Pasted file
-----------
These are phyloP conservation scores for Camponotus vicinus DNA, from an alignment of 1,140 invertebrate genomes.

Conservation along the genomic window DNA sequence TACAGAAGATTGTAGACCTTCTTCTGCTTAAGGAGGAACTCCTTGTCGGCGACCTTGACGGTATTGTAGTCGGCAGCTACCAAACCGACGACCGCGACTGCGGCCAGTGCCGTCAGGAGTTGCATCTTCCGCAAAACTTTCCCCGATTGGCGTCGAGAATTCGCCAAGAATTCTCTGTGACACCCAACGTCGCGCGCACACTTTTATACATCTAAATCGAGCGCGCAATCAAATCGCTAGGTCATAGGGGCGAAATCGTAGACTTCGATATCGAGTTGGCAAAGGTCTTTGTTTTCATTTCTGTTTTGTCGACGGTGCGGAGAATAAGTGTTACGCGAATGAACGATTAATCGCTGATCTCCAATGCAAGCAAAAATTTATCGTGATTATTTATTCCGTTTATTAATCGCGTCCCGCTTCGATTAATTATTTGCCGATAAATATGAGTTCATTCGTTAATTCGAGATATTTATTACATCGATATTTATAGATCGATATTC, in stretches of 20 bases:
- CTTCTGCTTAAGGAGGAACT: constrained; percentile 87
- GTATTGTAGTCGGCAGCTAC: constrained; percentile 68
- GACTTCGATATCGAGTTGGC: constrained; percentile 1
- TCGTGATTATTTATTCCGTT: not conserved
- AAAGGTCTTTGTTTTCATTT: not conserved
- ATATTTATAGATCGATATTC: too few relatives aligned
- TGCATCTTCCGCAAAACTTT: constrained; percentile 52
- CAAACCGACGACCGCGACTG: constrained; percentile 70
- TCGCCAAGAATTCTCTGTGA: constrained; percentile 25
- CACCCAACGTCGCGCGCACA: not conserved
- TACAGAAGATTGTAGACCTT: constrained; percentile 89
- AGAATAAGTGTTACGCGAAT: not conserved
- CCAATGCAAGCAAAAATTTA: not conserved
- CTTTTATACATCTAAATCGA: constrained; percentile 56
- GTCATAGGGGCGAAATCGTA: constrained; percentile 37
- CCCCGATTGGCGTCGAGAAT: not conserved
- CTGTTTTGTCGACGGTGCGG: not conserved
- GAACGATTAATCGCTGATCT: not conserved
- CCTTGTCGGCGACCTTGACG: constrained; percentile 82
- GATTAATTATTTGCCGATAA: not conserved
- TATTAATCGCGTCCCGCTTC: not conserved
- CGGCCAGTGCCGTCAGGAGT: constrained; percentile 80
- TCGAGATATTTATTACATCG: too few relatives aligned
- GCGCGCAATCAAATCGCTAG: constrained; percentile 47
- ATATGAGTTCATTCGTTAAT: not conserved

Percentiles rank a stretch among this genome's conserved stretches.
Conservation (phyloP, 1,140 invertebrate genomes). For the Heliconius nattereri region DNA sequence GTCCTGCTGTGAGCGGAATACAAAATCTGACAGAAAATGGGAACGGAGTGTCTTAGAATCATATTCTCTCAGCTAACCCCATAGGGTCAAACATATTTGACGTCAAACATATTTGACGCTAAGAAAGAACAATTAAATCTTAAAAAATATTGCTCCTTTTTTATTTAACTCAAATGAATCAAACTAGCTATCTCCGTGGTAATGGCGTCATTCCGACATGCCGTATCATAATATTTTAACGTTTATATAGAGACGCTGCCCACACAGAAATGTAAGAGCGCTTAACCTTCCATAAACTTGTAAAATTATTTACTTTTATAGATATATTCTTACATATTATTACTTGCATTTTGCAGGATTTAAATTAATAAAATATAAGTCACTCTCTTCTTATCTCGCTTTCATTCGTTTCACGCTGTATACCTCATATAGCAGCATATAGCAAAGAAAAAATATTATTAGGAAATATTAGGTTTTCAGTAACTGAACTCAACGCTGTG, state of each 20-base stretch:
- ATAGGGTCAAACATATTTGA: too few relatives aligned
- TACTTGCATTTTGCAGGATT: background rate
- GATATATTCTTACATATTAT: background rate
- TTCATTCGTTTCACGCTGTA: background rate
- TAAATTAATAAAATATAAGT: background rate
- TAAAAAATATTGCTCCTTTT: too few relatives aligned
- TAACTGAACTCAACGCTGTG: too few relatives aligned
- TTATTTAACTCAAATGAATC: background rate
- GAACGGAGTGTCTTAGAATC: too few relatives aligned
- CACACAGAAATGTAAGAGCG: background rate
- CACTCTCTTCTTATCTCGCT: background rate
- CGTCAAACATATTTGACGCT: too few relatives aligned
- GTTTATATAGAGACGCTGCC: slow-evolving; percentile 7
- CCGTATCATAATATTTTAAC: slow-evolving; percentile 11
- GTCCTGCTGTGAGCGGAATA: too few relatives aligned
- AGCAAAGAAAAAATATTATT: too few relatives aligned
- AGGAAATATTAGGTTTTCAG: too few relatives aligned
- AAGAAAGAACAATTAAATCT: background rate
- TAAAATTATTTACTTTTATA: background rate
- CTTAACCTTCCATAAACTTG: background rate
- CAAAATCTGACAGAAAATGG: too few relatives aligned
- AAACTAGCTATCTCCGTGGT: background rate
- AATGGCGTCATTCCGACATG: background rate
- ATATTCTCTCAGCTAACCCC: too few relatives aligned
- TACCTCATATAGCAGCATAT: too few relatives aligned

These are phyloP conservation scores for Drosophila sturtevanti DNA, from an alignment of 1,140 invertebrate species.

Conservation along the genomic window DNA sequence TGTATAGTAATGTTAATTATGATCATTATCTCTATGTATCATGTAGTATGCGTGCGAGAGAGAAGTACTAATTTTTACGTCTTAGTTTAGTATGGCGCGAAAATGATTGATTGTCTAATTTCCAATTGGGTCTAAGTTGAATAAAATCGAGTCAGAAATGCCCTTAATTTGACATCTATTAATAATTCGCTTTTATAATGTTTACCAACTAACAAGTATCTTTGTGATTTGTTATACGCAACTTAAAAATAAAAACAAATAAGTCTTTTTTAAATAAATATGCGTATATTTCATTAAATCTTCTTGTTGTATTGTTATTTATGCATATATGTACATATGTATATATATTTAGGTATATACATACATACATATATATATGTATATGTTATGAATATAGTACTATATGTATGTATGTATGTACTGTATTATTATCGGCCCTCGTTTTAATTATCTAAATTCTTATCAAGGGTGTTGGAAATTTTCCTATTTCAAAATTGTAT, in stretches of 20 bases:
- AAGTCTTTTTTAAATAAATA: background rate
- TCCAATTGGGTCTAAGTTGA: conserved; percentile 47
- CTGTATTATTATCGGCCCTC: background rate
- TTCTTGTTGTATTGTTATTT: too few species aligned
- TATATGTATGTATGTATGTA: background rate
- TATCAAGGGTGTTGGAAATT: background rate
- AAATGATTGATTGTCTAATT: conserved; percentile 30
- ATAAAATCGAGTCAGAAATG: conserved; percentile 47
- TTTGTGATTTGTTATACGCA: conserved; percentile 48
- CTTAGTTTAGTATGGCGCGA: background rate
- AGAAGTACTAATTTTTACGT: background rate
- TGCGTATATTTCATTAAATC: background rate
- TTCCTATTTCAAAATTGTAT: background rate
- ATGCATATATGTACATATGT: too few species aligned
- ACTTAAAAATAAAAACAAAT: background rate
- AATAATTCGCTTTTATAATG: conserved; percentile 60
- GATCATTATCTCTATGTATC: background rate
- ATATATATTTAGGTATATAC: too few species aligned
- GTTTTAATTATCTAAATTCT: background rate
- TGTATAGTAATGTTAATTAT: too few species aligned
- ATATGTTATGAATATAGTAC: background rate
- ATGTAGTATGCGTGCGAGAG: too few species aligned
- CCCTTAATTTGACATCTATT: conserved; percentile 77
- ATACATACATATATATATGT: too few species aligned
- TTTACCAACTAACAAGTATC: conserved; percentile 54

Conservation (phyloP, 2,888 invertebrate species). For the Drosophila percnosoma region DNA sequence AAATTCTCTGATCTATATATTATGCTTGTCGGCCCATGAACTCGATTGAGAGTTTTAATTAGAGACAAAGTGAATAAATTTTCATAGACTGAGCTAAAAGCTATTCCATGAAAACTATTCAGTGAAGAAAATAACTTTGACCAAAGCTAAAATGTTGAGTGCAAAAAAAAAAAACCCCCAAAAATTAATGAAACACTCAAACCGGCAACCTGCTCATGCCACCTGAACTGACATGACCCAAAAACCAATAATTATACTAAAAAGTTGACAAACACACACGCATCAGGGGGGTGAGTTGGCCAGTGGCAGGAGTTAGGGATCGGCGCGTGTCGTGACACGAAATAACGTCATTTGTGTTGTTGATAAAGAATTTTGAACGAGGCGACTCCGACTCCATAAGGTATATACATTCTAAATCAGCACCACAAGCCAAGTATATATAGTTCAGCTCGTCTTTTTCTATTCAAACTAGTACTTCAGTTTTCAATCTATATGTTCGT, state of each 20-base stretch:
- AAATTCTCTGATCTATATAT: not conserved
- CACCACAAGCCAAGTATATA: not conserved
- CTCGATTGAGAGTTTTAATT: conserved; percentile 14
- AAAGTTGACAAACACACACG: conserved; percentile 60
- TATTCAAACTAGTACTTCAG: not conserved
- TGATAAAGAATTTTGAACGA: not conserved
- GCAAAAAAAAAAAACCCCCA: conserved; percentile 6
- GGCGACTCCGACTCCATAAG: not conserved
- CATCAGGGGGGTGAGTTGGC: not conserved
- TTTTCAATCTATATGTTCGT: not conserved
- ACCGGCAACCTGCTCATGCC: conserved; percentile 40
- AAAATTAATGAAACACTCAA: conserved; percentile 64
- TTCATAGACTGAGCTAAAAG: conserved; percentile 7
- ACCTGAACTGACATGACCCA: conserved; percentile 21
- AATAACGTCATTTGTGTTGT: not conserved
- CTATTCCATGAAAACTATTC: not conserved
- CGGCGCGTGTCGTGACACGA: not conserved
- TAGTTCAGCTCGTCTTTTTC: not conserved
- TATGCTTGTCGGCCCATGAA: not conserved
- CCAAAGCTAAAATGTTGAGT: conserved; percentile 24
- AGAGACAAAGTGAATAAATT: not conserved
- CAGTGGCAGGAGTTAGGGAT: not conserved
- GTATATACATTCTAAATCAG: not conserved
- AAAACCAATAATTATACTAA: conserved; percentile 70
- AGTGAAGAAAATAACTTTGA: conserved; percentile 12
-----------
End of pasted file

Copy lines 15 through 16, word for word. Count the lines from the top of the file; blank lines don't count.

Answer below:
- CCAATGCAAGCAAAAATTTA: not conserved
- CTTTTATACATCTAAATCGA: constrained; percentile 56